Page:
Publications by authors named "Majedeh Moradbeigi"

3 Publications

  • Page 1 of 1

The Relationship Between HIV Antibody Titer, HIV Viral Load, HIV p24 Antigen, and CD4 T-cell Count Among Iranian HIV-positive Patients.

Infect Disord Drug Targets 2020 ;20(5):752-757

Iranian Research Center for HIV/AIDS, Iranian Institute for Reduction of High-Risk Behaviors, Tehran University of Medical Sciences, Tehran, Iran.

Objective: This study aimed to simultaneously measure and assess the correlation between the available HIV infection parameters including HIV antibody, p24 Antigen, CD4 cell count, and viral load at the different stages of HIV disease among HIV-positive individuals in Iran.

Materials And Methods: Fifty HIV-positive individuals were classified into three stages (1, 2, and 3) according to the HIV disease stages classification, available in Control of Disease and Prevention (CDC) guideline. 10 ml of the venous blood sample was collected to run the tests for HIV antibody and p24 Ag levels, CD4 cell counts, and viral load. Pearson's correlation test was employed to calculate the coefficients for the in-between correlation of different HIV parameters in each stage.

Results: Of 50 participants, 17 (34%), 25 (50%), and 8 (16%) patients belonged to stages 1, 2, and 3, respectively. Sexual relationship was the main route of HIV transmission among the patients (36%); however, injecting drug use (20%) was also reported frequently. There was no significant correlation between the parameters of HIV disease in different stages in the present study.

Conclusion: The findings showed no correlation between HIV parameters in the present study. Considering the fact that the association of HIV antibodies with HIV disease progression in infected individuals is independent of HIV-1 RNA levels, combined measurement of HIV-1 RNA and CD4 cell counts should be routinely carried out in HIV infected patients follow up.
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May 2021

Demographic, Clinical and Laboratory Profiles of HIV Infected Patients Admitted into Imam Khomeini Hospital of Tehran, Iran.

Infect Disord Drug Targets 2016 ;16(2):113-20

Iranian Research Center for HIV/AIDS (IRCHA), Iranian Institute for Reduction of High-Risk Behaviors, Tehran University of Medical Sciences, Tehran, Iran.

Objective: The aim of this study was to report the epidemiological, clinical and laboratory profiles of HIV-infected patients who admitted to HIV/AIDS laboratory of Imam Khomeini Hospital in Tehran, Iran.

Methods: HIV positive patients referred to the HIV/AIDS reference laboratory between December 2012 to March 2013 were included in the study. Their demographic characteristics, behavioral and personal history were assessed. Ninety nine patients' files from the medical records at the Voluntary Counseling and Testing Center (VCT) were selected and evaluated. Data was analyzed using SPSS for Windows Version 16. We used Pearson's chi-squared, one-way ANOVA and post hoc tests to examine differences in proportions.

Results: Of 99 participants in the present study, 68.7% were males, the mean age of the patients was 36±1.2 years and about 60% were married and almost half of them were self-employed. The most common transmission route was injection drug use. There was a statistically significant difference in CD4 count among different age groups (P = 0.028). Also, there was significant association between CD4 count and narcotic types (F=3.71, P = 0.012). Patients who used opium, had significantly higher CD4 than who used two or more narcotics (P = 0.005).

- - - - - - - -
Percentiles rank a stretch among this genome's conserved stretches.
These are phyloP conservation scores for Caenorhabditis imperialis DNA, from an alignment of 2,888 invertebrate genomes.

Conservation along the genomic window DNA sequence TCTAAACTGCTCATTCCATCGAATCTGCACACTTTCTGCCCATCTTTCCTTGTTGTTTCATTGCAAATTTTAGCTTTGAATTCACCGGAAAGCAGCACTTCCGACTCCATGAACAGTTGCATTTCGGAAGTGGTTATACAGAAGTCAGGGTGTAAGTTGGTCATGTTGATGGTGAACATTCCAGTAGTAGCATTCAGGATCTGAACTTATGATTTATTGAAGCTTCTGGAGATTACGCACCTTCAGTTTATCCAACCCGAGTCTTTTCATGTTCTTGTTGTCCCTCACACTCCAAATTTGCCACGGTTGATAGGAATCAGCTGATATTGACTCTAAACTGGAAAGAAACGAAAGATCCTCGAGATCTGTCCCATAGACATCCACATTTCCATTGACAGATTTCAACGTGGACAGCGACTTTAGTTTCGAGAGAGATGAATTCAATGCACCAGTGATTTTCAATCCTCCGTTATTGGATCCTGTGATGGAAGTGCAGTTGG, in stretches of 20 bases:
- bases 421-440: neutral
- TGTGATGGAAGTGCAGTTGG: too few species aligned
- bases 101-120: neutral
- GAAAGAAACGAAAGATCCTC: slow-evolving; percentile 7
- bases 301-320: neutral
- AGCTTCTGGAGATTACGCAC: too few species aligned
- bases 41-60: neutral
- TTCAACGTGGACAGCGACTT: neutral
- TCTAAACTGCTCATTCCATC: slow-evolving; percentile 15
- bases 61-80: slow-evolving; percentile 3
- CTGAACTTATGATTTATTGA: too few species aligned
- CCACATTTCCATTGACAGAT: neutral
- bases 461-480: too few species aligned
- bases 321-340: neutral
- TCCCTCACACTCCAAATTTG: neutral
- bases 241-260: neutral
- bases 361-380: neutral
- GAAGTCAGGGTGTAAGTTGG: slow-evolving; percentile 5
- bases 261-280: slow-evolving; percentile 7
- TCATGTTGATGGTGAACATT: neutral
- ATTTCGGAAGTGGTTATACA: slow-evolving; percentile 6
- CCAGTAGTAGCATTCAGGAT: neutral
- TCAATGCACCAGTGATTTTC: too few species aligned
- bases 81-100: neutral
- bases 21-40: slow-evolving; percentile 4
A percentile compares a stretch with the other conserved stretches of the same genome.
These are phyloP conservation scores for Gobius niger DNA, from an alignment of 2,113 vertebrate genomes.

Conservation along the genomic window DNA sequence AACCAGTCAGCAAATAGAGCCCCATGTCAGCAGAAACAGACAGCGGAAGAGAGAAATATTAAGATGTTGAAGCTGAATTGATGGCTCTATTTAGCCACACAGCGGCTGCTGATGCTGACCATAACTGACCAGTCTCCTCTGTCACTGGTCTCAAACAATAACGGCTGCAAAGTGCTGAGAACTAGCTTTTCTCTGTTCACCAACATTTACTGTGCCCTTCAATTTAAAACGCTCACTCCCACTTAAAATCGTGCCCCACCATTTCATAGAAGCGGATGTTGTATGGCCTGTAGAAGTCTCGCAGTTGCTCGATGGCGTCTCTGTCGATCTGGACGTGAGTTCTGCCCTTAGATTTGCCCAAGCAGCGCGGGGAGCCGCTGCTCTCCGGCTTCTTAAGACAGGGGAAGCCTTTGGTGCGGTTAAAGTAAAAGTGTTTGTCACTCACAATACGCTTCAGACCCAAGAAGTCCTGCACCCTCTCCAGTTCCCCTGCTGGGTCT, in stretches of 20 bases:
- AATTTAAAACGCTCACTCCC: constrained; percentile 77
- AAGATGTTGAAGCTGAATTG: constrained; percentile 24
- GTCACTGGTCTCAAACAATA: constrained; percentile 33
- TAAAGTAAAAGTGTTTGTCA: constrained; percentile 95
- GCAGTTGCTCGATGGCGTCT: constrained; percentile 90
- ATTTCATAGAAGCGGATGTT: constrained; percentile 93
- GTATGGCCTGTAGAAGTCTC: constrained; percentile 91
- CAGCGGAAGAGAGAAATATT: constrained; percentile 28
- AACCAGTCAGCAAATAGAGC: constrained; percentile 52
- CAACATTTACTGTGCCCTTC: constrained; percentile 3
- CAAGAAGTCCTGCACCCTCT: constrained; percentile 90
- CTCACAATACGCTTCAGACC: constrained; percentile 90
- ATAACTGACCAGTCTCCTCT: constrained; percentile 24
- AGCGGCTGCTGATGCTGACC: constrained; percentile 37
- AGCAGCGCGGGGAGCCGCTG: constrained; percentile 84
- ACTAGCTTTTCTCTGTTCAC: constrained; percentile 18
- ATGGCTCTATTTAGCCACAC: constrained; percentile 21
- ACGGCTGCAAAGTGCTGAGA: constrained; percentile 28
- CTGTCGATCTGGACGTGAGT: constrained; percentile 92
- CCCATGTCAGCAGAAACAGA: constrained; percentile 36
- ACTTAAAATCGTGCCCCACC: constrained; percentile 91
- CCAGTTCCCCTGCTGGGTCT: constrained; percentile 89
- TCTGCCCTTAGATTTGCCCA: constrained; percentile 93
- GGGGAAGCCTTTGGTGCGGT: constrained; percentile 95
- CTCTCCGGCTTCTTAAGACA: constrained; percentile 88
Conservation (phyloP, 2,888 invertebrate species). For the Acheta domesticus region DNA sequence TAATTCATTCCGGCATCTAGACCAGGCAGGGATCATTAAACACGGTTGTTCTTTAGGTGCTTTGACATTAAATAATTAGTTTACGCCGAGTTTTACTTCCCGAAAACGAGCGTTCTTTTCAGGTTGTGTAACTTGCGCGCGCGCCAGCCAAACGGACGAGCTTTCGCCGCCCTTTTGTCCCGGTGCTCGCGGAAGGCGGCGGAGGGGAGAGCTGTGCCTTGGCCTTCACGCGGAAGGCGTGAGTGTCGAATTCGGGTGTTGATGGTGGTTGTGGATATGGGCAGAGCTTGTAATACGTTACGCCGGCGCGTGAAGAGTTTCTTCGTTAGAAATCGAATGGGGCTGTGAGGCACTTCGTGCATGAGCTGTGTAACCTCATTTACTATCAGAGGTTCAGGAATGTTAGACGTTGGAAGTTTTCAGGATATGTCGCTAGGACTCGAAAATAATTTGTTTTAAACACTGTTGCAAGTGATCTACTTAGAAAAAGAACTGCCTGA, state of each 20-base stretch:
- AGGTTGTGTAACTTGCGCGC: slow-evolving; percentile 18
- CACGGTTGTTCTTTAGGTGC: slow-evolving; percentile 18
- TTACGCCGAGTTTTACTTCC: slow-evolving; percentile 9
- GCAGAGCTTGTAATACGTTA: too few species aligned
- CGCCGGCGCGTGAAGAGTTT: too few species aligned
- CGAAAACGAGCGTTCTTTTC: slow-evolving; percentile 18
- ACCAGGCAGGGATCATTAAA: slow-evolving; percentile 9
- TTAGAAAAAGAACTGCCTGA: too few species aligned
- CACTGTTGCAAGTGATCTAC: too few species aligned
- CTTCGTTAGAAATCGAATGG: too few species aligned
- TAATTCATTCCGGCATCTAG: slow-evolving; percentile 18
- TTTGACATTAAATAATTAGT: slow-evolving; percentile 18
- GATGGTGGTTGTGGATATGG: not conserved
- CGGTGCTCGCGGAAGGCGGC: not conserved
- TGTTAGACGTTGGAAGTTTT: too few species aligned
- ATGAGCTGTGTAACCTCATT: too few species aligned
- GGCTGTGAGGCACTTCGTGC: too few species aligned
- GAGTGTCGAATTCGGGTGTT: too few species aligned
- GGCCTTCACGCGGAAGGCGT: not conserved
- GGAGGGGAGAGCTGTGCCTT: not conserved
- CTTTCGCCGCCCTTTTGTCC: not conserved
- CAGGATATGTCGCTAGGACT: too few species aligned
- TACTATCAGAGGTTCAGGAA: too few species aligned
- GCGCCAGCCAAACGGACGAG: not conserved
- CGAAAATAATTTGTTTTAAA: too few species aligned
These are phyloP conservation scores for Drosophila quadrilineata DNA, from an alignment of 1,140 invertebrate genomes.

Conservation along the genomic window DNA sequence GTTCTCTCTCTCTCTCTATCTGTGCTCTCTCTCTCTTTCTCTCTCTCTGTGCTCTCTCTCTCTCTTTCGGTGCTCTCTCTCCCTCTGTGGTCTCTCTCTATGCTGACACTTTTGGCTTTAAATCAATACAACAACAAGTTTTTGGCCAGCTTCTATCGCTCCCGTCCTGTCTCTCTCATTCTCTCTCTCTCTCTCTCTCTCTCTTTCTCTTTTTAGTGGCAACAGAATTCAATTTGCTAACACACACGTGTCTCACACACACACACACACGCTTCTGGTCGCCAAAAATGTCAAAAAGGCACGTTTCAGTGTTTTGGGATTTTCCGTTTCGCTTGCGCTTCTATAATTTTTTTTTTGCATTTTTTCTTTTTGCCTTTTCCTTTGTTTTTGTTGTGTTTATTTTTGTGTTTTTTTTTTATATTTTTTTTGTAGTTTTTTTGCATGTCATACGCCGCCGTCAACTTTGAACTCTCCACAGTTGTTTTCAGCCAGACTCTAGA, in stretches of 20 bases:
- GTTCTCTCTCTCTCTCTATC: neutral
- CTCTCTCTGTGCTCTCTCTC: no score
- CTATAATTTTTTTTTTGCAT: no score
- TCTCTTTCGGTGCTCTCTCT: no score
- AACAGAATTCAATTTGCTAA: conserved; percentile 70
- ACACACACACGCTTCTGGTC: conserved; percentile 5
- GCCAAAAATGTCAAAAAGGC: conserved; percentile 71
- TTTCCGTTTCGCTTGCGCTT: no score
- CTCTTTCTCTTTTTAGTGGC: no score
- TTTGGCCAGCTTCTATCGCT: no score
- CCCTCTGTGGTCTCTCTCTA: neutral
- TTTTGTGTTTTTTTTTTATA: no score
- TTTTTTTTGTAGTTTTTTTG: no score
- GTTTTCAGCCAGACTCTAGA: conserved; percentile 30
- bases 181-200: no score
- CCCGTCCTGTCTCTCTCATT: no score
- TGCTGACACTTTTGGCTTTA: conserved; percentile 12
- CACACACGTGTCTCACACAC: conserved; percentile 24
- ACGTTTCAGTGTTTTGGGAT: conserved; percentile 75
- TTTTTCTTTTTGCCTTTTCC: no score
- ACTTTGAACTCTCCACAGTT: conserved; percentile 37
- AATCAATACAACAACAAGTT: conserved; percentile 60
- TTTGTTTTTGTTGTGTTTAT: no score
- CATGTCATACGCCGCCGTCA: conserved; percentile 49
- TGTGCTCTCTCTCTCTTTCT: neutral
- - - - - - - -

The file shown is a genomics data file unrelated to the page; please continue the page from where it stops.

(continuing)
Conclusion: Our findings are helpful in understanding the demographic, clinical and laboratory profile of people living with HIV/AIDS. Consideration of useful interventions for high- risk groups and paying more attention to socio demographic background are needed for health care providers.
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March 2017

Mechanisms of anti-retroviral drug resistance: implications for novel drug discovery and development.

Infect Disord Drug Targets 2013 Oct;13(5):330-6

Iranian Research Center for HIV/AIDS (IRCHA), Imam Khomeini Hospital, Keshavarz Blvd, Tehran, Iran.

Anti-retroviral drug resistance evolves as an inevitable consequence of expanded combination Anti-retroviral Therapy (cART). According to each drug class, resistance mutations may occur due to the infidel nature of HIV reverse transcriptase (RT) and inadequate drug pressures. Correspondingly, resistance to Nucleoside Reverse Transcriptase Inhibitors (NRTIs) occurs due to incorporation impairment of the agent or its removal from the elongating viral DNA chain. With regard to Non-Nucleoside Reverse Transcriptase Inhibitors (NNRTIs), resistance mutations may alter residues of the RT hydrophobic pocket and demonstrate high level of cross resistance. However, resistance to Protease Inhibitors requires complex accumulation of primary and secondary mutations that substitute amino acids in proximity to the viral protease active site. Resistance to novel entry inhibitors may also evolve as a result of mutations that affect the interactions between viral glycoprotein and CD4 or the chemokine receptors. According to the current studies, future drug initiative programs should consider agents that possess higher genetic barrier toward resistance for ascertaining adequate drug efficacy among patients who have failed first-line regimens.
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October 2013